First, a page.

September 14th, 2016 | Posted in News

SXP Player Series: Scooter Gennett

By Adam Maher

Milwaukee Brewers starting second baseman Scooter Gennett is only 26 years old, but it’s safe to say he has become an MLB mainstay. A four-year MLB veteran, Gennett is batting a solid .280 for his career with the Brewers. It is no surprise he is on pace to hit twice as many home runs this season than last season.

Scooter uses a Swing XP Power Pro 34 training bat every day as part of his hit training regimen. Without a doubt, Scooter is part of an elite group of modern second basemen who bring serious power hitting to the plate. Swing XP is excited to have Scooter as part of our team!

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Scooter Gennett on why he uses Swing XP:

I wouldn’t use it in a game…[but] if it was [game-legal], I might use it because I hit so good with it. It’s something that’s helped me, helped my game and, ultimately, I think it will help out a lot of people that decide to try it out, just because it teaches you to take the right swing and to approach the ball the right way.

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Starting second baseman on the Brewers. Living the dream, huh?

Absolutely. It’s something that I’ve worked all my life towards, and it’s just nice to have the opportunity to play everyday. To live out that dream is something that I’m very blessed to have the opportunity to do.

What made you fall in love with the game of baseball?

I would say just growing up in Cincinnati, my father, he played a little bit of baseball growing up, and he would take me to the Reds games when I was real young. And man, I just loved everything about it—walking into the stadium and just that smell of a ballpark is something that I always loved. Not only that, but just seeing all of the fans there, and these guys were like heroes to me. So I think that really turned me on towards baseball, and, you know, at a young age you don’t realize all the hard work that it’s going to take to get to that level, but at that age, it was just a dream of mine to play in the big leagues. Really, the credit goes to my parents, giving me the opportunity to practice baseball, and to drive me places, and get me the opportunity to play games, it was a big piece of that.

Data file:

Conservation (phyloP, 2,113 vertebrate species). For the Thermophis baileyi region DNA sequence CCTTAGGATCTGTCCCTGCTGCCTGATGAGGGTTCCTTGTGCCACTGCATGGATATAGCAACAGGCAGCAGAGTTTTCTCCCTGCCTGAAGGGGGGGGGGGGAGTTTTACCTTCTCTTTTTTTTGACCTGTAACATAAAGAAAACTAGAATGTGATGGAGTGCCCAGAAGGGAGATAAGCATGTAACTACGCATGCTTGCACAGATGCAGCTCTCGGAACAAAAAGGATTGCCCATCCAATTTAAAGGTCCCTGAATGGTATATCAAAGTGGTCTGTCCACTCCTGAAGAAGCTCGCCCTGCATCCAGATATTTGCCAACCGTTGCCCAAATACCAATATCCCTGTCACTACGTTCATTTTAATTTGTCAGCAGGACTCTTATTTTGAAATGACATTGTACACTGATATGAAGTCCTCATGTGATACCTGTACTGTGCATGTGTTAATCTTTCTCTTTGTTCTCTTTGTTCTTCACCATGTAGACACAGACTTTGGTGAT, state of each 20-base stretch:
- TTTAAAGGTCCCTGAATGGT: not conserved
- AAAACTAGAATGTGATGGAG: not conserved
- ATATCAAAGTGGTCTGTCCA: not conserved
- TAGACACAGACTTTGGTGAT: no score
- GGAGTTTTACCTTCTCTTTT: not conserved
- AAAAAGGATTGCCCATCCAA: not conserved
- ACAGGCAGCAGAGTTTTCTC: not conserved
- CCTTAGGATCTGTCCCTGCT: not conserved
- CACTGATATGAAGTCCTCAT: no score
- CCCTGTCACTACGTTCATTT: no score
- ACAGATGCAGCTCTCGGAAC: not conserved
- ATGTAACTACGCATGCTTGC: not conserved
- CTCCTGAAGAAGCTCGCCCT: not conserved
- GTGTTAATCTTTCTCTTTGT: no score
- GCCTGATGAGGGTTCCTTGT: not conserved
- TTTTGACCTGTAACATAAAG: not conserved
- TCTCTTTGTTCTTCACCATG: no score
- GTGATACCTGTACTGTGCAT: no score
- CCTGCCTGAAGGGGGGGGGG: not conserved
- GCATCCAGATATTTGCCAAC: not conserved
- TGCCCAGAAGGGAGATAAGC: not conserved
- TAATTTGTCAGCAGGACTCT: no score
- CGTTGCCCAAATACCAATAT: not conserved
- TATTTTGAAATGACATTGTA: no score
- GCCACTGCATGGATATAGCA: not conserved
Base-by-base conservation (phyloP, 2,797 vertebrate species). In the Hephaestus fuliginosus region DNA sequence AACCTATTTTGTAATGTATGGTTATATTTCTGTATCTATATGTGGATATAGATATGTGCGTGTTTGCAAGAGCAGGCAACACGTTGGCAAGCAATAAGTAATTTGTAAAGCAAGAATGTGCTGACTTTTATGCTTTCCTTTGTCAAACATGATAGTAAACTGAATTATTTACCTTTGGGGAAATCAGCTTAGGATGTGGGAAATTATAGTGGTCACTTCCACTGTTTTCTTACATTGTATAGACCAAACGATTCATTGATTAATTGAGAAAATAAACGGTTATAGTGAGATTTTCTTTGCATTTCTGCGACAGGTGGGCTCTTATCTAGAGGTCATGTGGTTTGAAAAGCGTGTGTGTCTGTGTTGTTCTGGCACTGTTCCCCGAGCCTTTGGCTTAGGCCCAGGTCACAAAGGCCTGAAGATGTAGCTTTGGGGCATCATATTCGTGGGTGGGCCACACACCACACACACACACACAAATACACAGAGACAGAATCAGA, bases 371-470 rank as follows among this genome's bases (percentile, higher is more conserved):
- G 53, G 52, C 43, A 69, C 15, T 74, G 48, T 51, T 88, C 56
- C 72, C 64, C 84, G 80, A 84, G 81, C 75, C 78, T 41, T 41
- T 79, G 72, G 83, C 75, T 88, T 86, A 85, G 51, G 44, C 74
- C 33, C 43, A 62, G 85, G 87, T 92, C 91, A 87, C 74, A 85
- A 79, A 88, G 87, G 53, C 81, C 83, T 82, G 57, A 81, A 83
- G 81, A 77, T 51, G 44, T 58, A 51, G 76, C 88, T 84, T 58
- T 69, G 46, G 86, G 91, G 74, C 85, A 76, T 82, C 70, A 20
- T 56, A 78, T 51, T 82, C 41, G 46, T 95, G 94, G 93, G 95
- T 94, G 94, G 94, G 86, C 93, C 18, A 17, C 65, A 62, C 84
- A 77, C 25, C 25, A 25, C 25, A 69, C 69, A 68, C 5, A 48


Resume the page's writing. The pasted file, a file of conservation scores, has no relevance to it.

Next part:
How did you become a second baseman?

I played shortstop all the way up till Low-A. I played half short, half second in Low-A, and I remember they talked to me. I was hitting really well my first year—I was up to .350 a couple months into the season—and they approached me. They were like, ‘Hey, we see you as a guy that can possibly help us out in the big leagues, and right now we have Alcides Escobar at short.’ And they were like, ‘He’s a really good shortstop, so we think it’s best if you move to second base.’ So I did that, and they ended up trading Escobar and signing Rickie Weeks to a four-year deal. But it ended up working out because at the time it was like, ‘Man, that kind of sucks.’ But I think I profile more as a second baseman.

Who was your favorite ball player growing up?